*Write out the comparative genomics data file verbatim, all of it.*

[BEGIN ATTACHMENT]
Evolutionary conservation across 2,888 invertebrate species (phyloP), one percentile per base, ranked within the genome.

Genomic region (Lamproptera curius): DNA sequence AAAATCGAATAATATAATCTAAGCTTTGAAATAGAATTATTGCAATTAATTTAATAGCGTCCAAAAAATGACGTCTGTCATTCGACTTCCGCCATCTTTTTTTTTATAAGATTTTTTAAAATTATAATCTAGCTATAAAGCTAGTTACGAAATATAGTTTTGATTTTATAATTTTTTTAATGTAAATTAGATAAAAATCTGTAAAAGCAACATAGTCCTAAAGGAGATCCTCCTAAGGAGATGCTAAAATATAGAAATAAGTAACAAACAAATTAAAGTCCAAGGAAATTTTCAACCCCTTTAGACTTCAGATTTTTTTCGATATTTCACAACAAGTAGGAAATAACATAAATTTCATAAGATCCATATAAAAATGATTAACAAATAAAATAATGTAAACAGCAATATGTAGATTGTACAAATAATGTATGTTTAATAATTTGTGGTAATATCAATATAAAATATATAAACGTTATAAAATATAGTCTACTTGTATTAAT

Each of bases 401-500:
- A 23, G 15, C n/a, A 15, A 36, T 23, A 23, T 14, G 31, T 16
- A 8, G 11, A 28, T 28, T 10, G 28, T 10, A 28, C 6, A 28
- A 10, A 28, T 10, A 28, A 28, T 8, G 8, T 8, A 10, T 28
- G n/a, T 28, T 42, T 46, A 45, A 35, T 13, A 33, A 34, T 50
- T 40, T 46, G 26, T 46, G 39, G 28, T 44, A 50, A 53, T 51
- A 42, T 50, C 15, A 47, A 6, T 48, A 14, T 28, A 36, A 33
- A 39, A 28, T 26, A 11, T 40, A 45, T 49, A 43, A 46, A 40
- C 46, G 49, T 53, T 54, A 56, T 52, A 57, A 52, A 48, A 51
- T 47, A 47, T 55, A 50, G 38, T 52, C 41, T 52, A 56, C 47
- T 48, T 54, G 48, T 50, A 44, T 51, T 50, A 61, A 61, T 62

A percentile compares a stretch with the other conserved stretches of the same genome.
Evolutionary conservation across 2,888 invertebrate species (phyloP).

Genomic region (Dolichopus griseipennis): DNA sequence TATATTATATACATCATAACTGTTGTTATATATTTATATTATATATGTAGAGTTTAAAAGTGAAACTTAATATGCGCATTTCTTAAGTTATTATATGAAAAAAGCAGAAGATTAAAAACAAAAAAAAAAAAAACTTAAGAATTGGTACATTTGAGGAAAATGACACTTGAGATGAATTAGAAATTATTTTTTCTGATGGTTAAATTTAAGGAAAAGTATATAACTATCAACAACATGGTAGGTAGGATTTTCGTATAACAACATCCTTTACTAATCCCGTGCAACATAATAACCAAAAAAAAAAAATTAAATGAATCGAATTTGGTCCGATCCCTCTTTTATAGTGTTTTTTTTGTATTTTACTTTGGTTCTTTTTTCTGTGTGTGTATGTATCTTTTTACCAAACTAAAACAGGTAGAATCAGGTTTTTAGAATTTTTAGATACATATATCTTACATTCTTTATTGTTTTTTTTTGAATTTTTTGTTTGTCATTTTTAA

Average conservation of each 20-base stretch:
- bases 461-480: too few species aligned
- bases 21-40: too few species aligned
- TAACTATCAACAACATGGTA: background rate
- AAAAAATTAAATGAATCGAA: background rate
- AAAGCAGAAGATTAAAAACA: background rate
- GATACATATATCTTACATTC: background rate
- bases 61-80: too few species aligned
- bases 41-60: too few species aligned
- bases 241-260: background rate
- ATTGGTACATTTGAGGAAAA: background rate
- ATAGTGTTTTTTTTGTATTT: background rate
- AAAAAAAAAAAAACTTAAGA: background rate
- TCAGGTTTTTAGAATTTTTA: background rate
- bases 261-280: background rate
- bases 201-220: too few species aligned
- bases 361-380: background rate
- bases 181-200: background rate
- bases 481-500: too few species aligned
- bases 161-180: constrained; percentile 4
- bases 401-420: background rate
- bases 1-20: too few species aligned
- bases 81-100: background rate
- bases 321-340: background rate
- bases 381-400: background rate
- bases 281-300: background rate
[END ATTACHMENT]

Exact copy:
Evolutionary conservation across 2,888 invertebrate species (phyloP), one percentile per base, ranked within the genome.

Genomic region (Lamproptera curius): DNA sequence AAAATCGAATAATATAATCTAAGCTTTGAAATAGAATTATTGCAATTAATTTAATAGCGTCCAAAAAATGACGTCTGTCATTCGACTTCCGCCATCTTTTTTTTTATAAGATTTTTTAAAATTATAATCTAGCTATAAAGCTAGTTACGAAATATAGTTTTGATTTTATAATTTTTTTAATGTAAATTAGATAAAAATCTGTAAAAGCAACATAGTCCTAAAGGAGATCCTCCTAAGGAGATGCTAAAATATAGAAATAAGTAACAAACAAATTAAAGTCCAAGGAAATTTTCAACCCCTTTAGACTTCAGATTTTTTTCGATATTTCACAACAAGTAGGAAATAACATAAATTTCATAAGATCCATATAAAAATGATTAACAAATAAAATAATGTAAACAGCAATATGTAGATTGTACAAATAATGTATGTTTAATAATTTGTGGTAATATCAATATAAAATATATAAACGTTATAAAATATAGTCTACTTGTATTAAT

Each of bases 401-500:
- A 23, G 15, C n/a, A 15, A 36, T 23, A 23, T 14, G 31, T 16
- A 8, G 11, A 28, T 28, T 10, G 28, T 10, A 28, C 6, A 28
- A 10, A 28, T 10, A 28, A 28, T 8, G 8, T 8, A 10, T 28
- G n/a, T 28, T 42, T 46, A 45, A 35, T 13, A 33, A 34, T 50
- T 40, T 46, G 26, T 46, G 39, G 28, T 44, A 50, A 53, T 51
- A 42, T 50, C 15, A 47, A 6, T 48, A 14, T 28, A 36, A 33
- A 39, A 28, T 26, A 11, T 40, A 45, T 49, A 43, A 46, A 40
- C 46, G 49, T 53, T 54, A 56, T 52, A 57, A 52, A 48, A 51
- T 47, A 47, T 55, A 50, G 38, T 52, C 41, T 52, A 56, C 47
- T 48, T 54, G 48, T 50, A 44, T 51, T 50, A 61, A 61, T 62

A percentile compares a stretch with the other conserved stretches of the same genome.
Evolutionary conservation across 2,888 invertebrate species (phyloP).

Genomic region (Dolichopus griseipennis): DNA sequence TATATTATATACATCATAACTGTTGTTATATATTTATATTATATATGTAGAGTTTAAAAGTGAAACTTAATATGCGCATTTCTTAAGTTATTATATGAAAAAAGCAGAAGATTAAAAACAAAAAAAAAAAAAACTTAAGAATTGGTACATTTGAGGAAAATGACACTTGAGATGAATTAGAAATTATTTTTTCTGATGGTTAAATTTAAGGAAAAGTATATAACTATCAACAACATGGTAGGTAGGATTTTCGTATAACAACATCCTTTACTAATCCCGTGCAACATAATAACCAAAAAAAAAAAATTAAATGAATCGAATTTGGTCCGATCCCTCTTTTATAGTGTTTTTTTTGTATTTTACTTTGGTTCTTTTTTCTGTGTGTGTATGTATCTTTTTACCAAACTAAAACAGGTAGAATCAGGTTTTTAGAATTTTTAGATACATATATCTTACATTCTTTATTGTTTTTTTTTGAATTTTTTGTTTGTCATTTTTAA

Average conservation of each 20-base stretch:
- bases 461-480: too few species aligned
- bases 21-40: too few species aligned
- TAACTATCAACAACATGGTA: background rate
- AAAAAATTAAATGAATCGAA: background rate
- AAAGCAGAAGATTAAAAACA: background rate
- GATACATATATCTTACATTC: background rate
- bases 61-80: too few species aligned
- bases 41-60: too few species aligned
- bases 241-260: background rate
- ATTGGTACATTTGAGGAAAA: background rate
- ATAGTGTTTTTTTTGTATTT: background rate
- AAAAAAAAAAAAACTTAAGA: background rate
- TCAGGTTTTTAGAATTTTTA: background rate
- bases 261-280: background rate
- bases 201-220: too few species aligned
- bases 361-380: background rate
- bases 181-200: background rate
- bases 481-500: too few species aligned
- bases 161-180: constrained; percentile 4
- bases 401-420: background rate
- bases 1-20: too few species aligned
- bases 81-100: background rate
- bases 321-340: background rate
- bases 381-400: background rate
- bases 281-300: background rate